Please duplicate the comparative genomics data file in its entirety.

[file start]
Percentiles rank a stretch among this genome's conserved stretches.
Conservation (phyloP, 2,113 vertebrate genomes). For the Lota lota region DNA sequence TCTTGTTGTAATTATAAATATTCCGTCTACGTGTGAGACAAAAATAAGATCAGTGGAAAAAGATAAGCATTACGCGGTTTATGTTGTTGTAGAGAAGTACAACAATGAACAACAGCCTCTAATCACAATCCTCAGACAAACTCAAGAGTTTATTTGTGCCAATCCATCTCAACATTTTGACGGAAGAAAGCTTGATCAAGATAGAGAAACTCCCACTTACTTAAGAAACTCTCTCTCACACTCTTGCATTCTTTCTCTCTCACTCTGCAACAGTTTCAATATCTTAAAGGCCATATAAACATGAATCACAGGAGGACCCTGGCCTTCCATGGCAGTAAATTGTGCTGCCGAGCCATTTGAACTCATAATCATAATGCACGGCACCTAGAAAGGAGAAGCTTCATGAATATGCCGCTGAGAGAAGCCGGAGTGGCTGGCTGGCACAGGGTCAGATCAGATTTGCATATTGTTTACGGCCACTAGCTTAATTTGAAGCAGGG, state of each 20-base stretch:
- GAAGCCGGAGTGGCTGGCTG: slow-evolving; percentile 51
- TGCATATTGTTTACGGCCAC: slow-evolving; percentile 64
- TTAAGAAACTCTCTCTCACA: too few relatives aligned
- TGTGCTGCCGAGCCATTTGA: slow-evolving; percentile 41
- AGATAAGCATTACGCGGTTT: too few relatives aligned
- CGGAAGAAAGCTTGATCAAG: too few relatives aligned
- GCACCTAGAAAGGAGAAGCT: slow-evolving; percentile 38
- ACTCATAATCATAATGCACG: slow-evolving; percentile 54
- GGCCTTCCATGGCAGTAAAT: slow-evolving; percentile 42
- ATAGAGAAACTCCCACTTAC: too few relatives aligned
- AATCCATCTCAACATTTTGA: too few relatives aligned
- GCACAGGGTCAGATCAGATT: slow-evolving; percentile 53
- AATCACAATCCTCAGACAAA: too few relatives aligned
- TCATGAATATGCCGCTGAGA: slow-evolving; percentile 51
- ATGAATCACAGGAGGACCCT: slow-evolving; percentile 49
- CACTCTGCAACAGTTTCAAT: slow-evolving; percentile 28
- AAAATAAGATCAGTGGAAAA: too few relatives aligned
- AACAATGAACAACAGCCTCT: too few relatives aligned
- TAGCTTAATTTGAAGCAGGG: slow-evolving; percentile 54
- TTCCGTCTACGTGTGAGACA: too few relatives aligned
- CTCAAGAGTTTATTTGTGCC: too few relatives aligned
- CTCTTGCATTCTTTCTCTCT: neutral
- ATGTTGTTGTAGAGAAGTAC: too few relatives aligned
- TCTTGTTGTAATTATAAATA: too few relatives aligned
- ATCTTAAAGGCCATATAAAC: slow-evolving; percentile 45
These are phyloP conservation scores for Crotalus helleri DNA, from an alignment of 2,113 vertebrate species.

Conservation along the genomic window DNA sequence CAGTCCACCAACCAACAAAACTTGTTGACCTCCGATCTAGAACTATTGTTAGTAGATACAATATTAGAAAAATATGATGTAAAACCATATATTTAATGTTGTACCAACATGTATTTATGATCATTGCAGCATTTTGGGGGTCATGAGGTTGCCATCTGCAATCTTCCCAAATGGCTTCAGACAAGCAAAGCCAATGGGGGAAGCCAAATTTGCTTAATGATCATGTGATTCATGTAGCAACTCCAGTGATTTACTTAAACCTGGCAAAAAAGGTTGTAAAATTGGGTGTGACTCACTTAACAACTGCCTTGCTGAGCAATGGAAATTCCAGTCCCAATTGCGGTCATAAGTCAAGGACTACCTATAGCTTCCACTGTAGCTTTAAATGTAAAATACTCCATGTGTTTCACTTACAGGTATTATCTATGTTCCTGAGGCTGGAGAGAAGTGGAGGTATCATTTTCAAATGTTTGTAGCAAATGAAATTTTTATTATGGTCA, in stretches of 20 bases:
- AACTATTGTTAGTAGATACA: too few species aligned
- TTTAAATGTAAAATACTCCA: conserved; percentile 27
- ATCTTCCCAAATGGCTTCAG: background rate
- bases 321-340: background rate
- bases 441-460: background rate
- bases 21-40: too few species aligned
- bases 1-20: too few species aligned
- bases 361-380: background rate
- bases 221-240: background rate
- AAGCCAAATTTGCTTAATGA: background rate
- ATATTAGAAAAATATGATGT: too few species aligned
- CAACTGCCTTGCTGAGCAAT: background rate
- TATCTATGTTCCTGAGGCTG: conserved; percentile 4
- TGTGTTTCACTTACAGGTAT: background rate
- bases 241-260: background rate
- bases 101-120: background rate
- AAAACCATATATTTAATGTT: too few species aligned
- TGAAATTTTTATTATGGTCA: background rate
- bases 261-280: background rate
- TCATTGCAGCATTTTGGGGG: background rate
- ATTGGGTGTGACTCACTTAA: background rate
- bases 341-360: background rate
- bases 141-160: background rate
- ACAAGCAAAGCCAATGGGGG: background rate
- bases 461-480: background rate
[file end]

Percentiles rank a stretch among this genome's conserved stretches.
Conservation (phyloP, 2,113 vertebrate genomes). For the Lota lota region DNA sequence TCTTGTTGTAATTATAAATATTCCGTCTACGTGTGAGACAAAAATAAGATCAGTGGAAAAAGATAAGCATTACGCGGTTTATGTTGTTGTAGAGAAGTACAACAATGAACAACAGCCTCTAATCACAATCCTCAGACAAACTCAAGAGTTTATTTGTGCCAATCCATCTCAACATTTTGACGGAAGAAAGCTTGATCAAGATAGAGAAACTCCCACTTACTTAAGAAACTCTCTCTCACACTCTTGCATTCTTTCTCTCTCACTCTGCAACAGTTTCAATATCTTAAAGGCCATATAAACATGAATCACAGGAGGACCCTGGCCTTCCATGGCAGTAAATTGTGCTGCCGAGCCATTTGAACTCATAATCATAATGCACGGCACCTAGAAAGGAGAAGCTTCATGAATATGCCGCTGAGAGAAGCCGGAGTGGCTGGCTGGCACAGGGTCAGATCAGATTTGCATATTGTTTACGGCCACTAGCTTAATTTGAAGCAGGG, state of each 20-base stretch:
- GAAGCCGGAGTGGCTGGCTG: slow-evolving; percentile 51
- TGCATATTGTTTACGGCCAC: slow-evolving; percentile 64
- TTAAGAAACTCTCTCTCACA: too few relatives aligned
- TGTGCTGCCGAGCCATTTGA: slow-evolving; percentile 41
- AGATAAGCATTACGCGGTTT: too few relatives aligned
- CGGAAGAAAGCTTGATCAAG: too few relatives aligned
- GCACCTAGAAAGGAGAAGCT: slow-evolving; percentile 38
- ACTCATAATCATAATGCACG: slow-evolving; percentile 54
- GGCCTTCCATGGCAGTAAAT: slow-evolving; percentile 42
- ATAGAGAAACTCCCACTTAC: too few relatives aligned
- AATCCATCTCAACATTTTGA: too few relatives aligned
- GCACAGGGTCAGATCAGATT: slow-evolving; percentile 53
- AATCACAATCCTCAGACAAA: too few relatives aligned
- TCATGAATATGCCGCTGAGA: slow-evolving; percentile 51
- ATGAATCACAGGAGGACCCT: slow-evolving; percentile 49
- CACTCTGCAACAGTTTCAAT: slow-evolving; percentile 28
- AAAATAAGATCAGTGGAAAA: too few relatives aligned
- AACAATGAACAACAGCCTCT: too few relatives aligned
- TAGCTTAATTTGAAGCAGGG: slow-evolving; percentile 54
- TTCCGTCTACGTGTGAGACA: too few relatives aligned
- CTCAAGAGTTTATTTGTGCC: too few relatives aligned
- CTCTTGCATTCTTTCTCTCT: neutral
- ATGTTGTTGTAGAGAAGTAC: too few relatives aligned
- TCTTGTTGTAATTATAAATA: too few relatives aligned
- ATCTTAAAGGCCATATAAAC: slow-evolving; percentile 45
These are phyloP conservation scores for Crotalus helleri DNA, from an alignment of 2,113 vertebrate species.

Conservation along the genomic window DNA sequence CAGTCCACCAACCAACAAAACTTGTTGACCTCCGATCTAGAACTATTGTTAGTAGATACAATATTAGAAAAATATGATGTAAAACCATATATTTAATGTTGTACCAACATGTATTTATGATCATTGCAGCATTTTGGGGGTCATGAGGTTGCCATCTGCAATCTTCCCAAATGGCTTCAGACAAGCAAAGCCAATGGGGGAAGCCAAATTTGCTTAATGATCATGTGATTCATGTAGCAACTCCAGTGATTTACTTAAACCTGGCAAAAAAGGTTGTAAAATTGGGTGTGACTCACTTAACAACTGCCTTGCTGAGCAATGGAAATTCCAGTCCCAATTGCGGTCATAAGTCAAGGACTACCTATAGCTTCCACTGTAGCTTTAAATGTAAAATACTCCATGTGTTTCACTTACAGGTATTATCTATGTTCCTGAGGCTGGAGAGAAGTGGAGGTATCATTTTCAAATGTTTGTAGCAAATGAAATTTTTATTATGGTCA, in stretches of 20 bases:
- AACTATTGTTAGTAGATACA: too few species aligned
- TTTAAATGTAAAATACTCCA: conserved; percentile 27
- ATCTTCCCAAATGGCTTCAG: background rate
- bases 321-340: background rate
- bases 441-460: background rate
- bases 21-40: too few species aligned
- bases 1-20: too few species aligned
- bases 361-380: background rate
- bases 221-240: background rate
- AAGCCAAATTTGCTTAATGA: background rate
- ATATTAGAAAAATATGATGT: too few species aligned
- CAACTGCCTTGCTGAGCAAT: background rate
- TATCTATGTTCCTGAGGCTG: conserved; percentile 4
- TGTGTTTCACTTACAGGTAT: background rate
- bases 241-260: background rate
- bases 101-120: background rate
- AAAACCATATATTTAATGTT: too few species aligned
- TGAAATTTTTATTATGGTCA: background rate
- bases 261-280: background rate
- TCATTGCAGCATTTTGGGGG: background rate
- ATTGGGTGTGACTCACTTAA: background rate
- bases 341-360: background rate
- bases 141-160: background rate
- ACAAGCAAAGCCAATGGGGG: background rate
- bases 461-480: background rate